You might remember John Hood’s endorsement of Francis Fukuyama’s last book, The Origins of Political Order. We will no doubt have a chance to read Hood’s assessment in the not-too-distant future of Fukuyama’s follow-up, Political Order and Political Decay: From the Industrial Revolution to the Globalization of Democracy, a 672-page tome reviewed in the latest issue of The Atlantic.

… [T]he real challenge to Fukuyama’s optimism, as he admits, comes not from struggling Africa but from somewhere closer to home. The new element in his analysis, absent from the 1989 essay, is his damning portrait of the state of American democracy. A declining middle class, starkly increasing income inequality, overweening special interests, and partisan gridlock have resulted, he argues, in “a crisis of representation,” leaving millions of Americans convinced that their politicians no longer speak for them.

This is a familiar assessment, yet Fukuyama adds important context. He reprises a long tradition of historical pessimism—familiar to the Founding Fathers themselves—about the fate of republics. They do not, as Madison warned, always grow and prosper. They can also decay and decline. Fukuyama may be optimistic about democracy, but he wants Americans to wake up and understand that theirs could fail, just as other democracies and republics have failed in the past.

The fundamental problem, he argues, lies in the Madisonian machinery of American constitutional law. The Founders’ separation of powers can generate positive outcomes only when political opponents trust one another sufficiently to approve one another’s nominees, support one another’s bills, and practice the grubby but essential arts of political compromise. When the spirit of trust breaks down, the result is not democracy but vetocracy, a term coined by Fukuyama. Too many political players—courts, congressional committees, special interests like the National Rifle Association and the American Medical Association, independent commissions, regulatory authorities—have acquired the power to veto measures; too few have the power to get things done. The dire consequences of the systemic paralysis have become obvious: a democracy that cannot unite to pay down its deficits, rebuild its infrastructure, fund its rising long-term obligations to the aged, or rebuild its tax code to be simple, progressive, and fair.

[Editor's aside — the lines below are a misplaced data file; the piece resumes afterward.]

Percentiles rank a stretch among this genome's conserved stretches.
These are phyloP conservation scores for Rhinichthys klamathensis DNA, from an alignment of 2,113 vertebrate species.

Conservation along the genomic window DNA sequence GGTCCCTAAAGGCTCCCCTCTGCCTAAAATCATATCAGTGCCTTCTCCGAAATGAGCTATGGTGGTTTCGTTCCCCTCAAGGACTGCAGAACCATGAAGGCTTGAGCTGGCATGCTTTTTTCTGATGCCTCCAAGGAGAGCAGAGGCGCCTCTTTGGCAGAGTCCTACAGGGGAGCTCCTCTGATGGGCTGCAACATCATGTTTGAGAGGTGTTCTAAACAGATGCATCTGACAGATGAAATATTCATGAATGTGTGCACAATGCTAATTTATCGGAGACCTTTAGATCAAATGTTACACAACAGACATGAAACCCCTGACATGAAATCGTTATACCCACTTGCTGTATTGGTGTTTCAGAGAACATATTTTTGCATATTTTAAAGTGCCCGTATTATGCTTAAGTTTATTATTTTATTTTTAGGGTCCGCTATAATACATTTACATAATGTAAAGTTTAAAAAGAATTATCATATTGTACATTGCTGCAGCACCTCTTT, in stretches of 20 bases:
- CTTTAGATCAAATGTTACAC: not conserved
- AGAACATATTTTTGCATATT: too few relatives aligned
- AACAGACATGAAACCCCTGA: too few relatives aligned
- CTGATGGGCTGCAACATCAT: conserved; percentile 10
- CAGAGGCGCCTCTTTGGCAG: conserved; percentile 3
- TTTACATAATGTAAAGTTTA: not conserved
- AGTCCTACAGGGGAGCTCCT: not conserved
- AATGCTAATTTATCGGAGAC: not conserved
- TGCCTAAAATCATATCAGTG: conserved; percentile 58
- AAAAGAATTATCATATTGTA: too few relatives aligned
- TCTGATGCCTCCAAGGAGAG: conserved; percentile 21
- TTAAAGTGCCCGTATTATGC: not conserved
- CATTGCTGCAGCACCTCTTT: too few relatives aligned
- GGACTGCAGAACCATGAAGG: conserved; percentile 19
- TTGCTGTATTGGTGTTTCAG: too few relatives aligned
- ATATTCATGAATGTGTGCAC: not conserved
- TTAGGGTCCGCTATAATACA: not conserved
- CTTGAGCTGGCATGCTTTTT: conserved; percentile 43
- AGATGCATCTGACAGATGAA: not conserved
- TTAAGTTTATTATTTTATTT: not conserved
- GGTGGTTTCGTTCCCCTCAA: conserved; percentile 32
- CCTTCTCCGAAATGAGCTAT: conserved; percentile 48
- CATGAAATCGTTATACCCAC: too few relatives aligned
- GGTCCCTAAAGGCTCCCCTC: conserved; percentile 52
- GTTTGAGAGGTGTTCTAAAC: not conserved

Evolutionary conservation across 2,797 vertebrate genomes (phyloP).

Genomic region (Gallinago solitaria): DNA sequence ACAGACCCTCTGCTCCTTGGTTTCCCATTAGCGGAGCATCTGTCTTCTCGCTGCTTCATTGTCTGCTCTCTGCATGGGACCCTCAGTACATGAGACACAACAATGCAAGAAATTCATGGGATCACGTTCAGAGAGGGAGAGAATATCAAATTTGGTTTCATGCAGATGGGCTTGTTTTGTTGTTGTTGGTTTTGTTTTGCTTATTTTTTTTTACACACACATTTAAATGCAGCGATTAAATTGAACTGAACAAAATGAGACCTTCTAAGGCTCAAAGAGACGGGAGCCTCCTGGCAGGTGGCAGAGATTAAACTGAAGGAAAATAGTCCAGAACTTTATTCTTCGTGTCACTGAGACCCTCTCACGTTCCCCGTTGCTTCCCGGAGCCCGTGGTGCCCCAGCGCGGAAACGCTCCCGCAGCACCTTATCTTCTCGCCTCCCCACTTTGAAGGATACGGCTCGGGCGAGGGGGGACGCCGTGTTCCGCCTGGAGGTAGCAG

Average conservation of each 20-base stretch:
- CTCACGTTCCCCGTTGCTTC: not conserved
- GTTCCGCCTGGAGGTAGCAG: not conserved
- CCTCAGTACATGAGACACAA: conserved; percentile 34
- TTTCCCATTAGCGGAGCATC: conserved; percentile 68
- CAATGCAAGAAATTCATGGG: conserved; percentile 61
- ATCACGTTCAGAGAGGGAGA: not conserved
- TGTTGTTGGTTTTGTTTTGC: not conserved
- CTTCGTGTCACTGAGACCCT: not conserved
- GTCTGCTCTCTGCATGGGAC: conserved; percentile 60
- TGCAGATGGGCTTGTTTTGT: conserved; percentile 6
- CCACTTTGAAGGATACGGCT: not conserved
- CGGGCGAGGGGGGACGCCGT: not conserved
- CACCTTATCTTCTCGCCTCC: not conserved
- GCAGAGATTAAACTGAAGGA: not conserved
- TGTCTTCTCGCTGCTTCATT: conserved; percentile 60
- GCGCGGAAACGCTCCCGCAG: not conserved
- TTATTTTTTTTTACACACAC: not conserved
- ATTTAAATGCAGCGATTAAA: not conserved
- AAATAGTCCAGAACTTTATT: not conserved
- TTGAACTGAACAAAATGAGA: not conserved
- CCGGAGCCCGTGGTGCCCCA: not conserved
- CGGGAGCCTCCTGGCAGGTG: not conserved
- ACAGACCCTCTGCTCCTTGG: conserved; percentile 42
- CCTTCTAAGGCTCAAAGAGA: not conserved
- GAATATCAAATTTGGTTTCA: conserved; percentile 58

A parliamentary system like Britain’s, vesting decisive power over the legislature in the prime minister and his cabinet, would produce more-effective government, Fukuyama argues. But this is a counsel of despair, he acknowledges, since no American is going to swap the U.S. Constitution for anything British. Suspicion of strong government on the British model was inscribed in the country’s political DNA at the Revolution, and as Fukuyama points out, the same suspicions unite progressives and conservatives, however much they may disagree about how to fix what ails the American state.